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30 August 2020

The sweetest Heresy received

 The sweetest Heresy received
That Man and Woman know –
Each Other's Convert –
Though the Faith accommodate but Two –

The Churches are so frequent –
The Ritual – so small –
The Grace so unavoidable –
To fail – is Infidel –
                                                            Fr671 (1863)  J387

I've read a few takes on this poem and really there are but two. The first is that Dickinson is playfully portraying a good marriage. Two people convert to each other and are so in love that nothing seems left for Father, Son, and Holy Ghost. Heresy, maybe, but sweet.
        Their services and rituals together are so simple and easy that Grace between them in unavoidable. It would be a real act of denial to fail in the simple gestures of marriage. With 'Infidel', Dickinson cleverly implies that failing in such accommodations is not only another bit of heresy but one akin to infidelity.
Probably an illustration form an Austen book

Ah, but reading number two is much more fun. We're talking about marital bliss. The poem becomes clever rather than anodyne. The frequent 'Churches' suggest an alternative form of worship; the 'Ritual' is 'small' – nothing difficult or disagreeable here. Best of all, the resulting 'Grace' is 'unavoidable'. Marital bliss indeed. Only an 'infidel', a denier, would fail to achieve this Grace when the churches are so frequent and the ritual so small.

The poem is generally unremarkable. There is an odd line break in the first stanza: the third line is truncated, meter-wise, in favor of giving the last line a couple of extra feet. It makes poetic sense, however, delivering a sort of punch line.

I have to admit to enjoying "The Churches are so frequent" – as a bit of delicious naughtiness. And I like the way "To fail– is Infidel –" sounds.


  1. This poem following, "There is One Crucifixion recorded only" makes for two heretical poems in a row.

    The idea in this poem, of romantic love conflated with religion, can be seen in a number of ED's poems and letters. "Congregation" in ED often means two things at once. I just started reading the amazing collection of letters from ED to her friend and sister-in-law Susan in "Open Me Carefully". In one early letter to Austin, the book notes, ED says she hopes Austin has "enjoyed" "sanctuary privileges" with Susan. Then later when she is writing to Susan she writes, "How vain it seems to write, when one knows how to feel -- how much more near and dear to sit beside you, talk with you, hear the tones of your voice -- so hard to "deny thyself, and take up they cross and follow me --" give me strength, Susie, write me of hope and love, and of hearts that endured, and great was their reward of "Our Father who art in Heaven."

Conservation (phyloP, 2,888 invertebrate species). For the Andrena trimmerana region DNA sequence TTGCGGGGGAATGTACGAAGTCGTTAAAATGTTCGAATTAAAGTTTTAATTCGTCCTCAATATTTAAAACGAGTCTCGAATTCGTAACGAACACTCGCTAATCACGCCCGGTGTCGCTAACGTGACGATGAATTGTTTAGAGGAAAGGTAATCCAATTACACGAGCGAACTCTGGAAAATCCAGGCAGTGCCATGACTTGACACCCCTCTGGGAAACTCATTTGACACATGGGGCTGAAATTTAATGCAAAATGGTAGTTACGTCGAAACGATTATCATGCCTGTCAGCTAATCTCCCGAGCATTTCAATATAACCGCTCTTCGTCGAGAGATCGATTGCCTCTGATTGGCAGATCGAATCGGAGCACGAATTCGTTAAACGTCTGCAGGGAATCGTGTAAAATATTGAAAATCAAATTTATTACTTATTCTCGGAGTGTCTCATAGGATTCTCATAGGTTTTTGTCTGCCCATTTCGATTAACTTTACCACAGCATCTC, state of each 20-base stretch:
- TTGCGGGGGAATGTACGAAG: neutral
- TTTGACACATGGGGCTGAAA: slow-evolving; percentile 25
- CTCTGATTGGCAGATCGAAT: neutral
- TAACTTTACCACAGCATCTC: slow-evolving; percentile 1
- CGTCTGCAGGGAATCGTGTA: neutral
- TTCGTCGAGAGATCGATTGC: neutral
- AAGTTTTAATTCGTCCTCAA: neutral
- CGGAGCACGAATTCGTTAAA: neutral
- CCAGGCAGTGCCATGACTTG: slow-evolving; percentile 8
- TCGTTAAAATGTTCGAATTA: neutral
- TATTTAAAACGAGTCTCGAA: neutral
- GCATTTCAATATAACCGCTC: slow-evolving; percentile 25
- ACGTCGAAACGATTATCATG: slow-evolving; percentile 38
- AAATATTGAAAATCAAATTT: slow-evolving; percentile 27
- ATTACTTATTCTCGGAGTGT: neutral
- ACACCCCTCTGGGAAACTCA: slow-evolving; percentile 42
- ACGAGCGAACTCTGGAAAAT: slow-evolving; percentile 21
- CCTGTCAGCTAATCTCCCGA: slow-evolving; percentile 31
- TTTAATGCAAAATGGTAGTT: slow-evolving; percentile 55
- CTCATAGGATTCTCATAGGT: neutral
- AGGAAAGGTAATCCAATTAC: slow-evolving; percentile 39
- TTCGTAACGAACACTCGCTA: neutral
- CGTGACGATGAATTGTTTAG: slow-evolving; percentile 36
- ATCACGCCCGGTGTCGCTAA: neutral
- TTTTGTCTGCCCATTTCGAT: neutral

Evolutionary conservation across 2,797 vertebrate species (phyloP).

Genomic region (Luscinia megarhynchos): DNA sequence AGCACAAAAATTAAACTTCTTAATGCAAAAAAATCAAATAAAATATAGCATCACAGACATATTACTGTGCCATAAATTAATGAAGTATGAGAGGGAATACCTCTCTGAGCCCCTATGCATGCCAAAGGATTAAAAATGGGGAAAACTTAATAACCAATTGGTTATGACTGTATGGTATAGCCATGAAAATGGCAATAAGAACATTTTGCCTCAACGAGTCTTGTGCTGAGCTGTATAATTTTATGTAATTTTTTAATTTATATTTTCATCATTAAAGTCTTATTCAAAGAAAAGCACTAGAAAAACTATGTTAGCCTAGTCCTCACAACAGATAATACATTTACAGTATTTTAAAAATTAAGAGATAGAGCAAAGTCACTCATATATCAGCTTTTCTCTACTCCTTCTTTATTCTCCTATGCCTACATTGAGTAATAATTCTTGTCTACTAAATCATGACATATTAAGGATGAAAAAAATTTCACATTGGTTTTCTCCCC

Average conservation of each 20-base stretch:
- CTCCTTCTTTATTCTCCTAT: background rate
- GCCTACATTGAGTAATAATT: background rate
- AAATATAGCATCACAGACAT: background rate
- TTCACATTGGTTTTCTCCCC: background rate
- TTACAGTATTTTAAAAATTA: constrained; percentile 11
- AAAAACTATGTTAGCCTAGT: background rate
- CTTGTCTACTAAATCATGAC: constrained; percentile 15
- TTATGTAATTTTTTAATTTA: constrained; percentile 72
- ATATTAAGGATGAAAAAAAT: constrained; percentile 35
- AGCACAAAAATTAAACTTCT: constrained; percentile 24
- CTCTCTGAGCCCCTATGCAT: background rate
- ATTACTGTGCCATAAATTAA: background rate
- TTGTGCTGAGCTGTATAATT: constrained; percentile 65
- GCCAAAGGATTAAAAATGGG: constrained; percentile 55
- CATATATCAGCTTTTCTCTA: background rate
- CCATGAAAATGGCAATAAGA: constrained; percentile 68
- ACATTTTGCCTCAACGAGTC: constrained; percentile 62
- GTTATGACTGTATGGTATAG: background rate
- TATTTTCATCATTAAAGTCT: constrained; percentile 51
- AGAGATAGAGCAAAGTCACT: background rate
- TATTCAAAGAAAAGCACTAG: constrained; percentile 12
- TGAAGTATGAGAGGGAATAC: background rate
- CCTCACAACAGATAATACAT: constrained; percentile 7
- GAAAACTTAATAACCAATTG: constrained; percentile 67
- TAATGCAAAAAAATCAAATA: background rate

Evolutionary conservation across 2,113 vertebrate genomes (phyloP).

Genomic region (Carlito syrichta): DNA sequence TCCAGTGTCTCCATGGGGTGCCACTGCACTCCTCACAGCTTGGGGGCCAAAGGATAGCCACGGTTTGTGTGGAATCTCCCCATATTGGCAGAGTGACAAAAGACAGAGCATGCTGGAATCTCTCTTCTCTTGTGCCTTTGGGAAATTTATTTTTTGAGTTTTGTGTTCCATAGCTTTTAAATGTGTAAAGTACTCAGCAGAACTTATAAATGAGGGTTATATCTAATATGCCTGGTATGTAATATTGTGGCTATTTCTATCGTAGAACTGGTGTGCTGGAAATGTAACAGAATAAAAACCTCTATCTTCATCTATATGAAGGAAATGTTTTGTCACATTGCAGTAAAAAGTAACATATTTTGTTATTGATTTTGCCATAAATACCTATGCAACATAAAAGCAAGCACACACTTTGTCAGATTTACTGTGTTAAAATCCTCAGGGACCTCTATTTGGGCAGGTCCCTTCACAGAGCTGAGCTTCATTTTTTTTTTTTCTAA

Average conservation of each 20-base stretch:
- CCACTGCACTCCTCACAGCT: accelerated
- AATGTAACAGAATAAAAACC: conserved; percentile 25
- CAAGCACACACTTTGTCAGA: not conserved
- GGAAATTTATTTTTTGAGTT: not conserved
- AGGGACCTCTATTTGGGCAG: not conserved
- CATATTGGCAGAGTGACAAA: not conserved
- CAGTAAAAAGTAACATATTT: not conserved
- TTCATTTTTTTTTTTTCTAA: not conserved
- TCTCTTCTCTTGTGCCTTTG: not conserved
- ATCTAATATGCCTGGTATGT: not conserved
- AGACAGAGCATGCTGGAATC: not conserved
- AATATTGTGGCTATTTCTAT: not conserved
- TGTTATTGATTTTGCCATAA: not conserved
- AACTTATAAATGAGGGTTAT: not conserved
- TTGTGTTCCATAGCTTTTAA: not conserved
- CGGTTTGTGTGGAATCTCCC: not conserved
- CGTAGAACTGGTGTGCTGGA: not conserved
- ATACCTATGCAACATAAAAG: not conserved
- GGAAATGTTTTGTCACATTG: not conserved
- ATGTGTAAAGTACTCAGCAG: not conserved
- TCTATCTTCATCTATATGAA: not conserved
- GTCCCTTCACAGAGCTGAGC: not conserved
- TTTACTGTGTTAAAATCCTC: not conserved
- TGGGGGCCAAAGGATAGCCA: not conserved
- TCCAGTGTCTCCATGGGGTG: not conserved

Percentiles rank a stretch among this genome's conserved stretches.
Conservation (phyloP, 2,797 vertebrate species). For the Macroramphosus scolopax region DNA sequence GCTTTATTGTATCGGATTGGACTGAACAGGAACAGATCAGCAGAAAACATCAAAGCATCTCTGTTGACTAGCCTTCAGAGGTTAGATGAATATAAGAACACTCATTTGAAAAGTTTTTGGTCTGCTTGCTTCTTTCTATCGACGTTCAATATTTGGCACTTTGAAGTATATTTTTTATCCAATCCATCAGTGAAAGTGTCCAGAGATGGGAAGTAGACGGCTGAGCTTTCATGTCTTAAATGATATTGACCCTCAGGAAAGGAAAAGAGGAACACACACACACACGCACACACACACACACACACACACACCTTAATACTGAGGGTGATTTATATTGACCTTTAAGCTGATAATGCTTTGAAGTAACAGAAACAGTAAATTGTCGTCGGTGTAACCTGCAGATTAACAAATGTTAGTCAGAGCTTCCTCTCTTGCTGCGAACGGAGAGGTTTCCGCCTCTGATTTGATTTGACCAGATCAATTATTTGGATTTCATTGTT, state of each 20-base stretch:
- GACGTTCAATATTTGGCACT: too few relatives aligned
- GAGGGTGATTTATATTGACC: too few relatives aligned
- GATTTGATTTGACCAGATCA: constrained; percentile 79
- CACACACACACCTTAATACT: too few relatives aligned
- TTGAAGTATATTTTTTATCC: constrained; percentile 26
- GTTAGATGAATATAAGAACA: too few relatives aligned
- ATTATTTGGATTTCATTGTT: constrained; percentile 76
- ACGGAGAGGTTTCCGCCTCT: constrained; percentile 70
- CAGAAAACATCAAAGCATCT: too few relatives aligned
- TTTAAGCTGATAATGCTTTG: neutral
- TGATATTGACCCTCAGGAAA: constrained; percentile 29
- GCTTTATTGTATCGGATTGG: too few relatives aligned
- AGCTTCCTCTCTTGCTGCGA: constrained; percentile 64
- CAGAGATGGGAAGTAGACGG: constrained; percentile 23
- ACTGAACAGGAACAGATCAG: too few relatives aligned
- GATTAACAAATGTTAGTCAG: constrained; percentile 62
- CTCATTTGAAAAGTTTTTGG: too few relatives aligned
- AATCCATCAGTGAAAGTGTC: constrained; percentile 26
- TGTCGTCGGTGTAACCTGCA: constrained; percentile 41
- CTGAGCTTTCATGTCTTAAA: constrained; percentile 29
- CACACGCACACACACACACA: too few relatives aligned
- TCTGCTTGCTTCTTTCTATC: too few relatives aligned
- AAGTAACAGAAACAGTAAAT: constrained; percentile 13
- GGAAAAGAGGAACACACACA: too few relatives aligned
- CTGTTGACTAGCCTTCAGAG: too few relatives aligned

Those letters were written over 10 years before this poem was written, so this particular "heresy" had been fomenting in the poet for awhile by the time this poem comes around.

    This one is notable for the idea of making someone a convert to the religion of yourself, even while they are making you a convert to the religion of them. That's an intriguing and romantic idea.

    I also love all that is implied in "The Grace so unavoidable/ to fail is infidel". And yet, how many of us do? The Grace is unavoidable!

    Ha. As long as we go "to church" regularly and keep up our small rituals we can keep the faith this poem implies.

  2. Letter L73, "How vain it seems to write, when one knows how to feel" is dated about 6 February 1852, while Sue was teaching math in Baltimore.

    On her return rail trip from Manchester, NH, on Wednesday, March 23, 1853, Susan arrived in Boston for a tryst with Austin at the Revere Hotel, and the couple became engaged. ED learned of the engagement within 2-3 days because the “sanctuary privileges” letter, L110, is dated March 27, 1853.

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  4. ‘The sweetest Heresy received’ (F671) simultaneously wishes and chides. Both of ED’s closest love relationships, Sue Gilbert and Charles Wadsworth, began in her imaginative mind as a sacred promise between two people to love each other on Earth, and, in Wadsworth’s case, especially in Heaven. In her perfect dyad the two become “Each Other’s Convert –” in a private “Faith [that] accommodate[s] but Two –”. Such holy dyads are so frequent, such sacred ceremonies so simple, such perfect happiness so “unavoidable” that “To fail – is Infidel”!

    Of course, each dyad ended painfully for ED, and her final line chides each partner sarcastically. Nevertheless, being the person and poet she was, she remained faithful to each her entire life, writing poems for Sue and wearing only white for Wadsworth.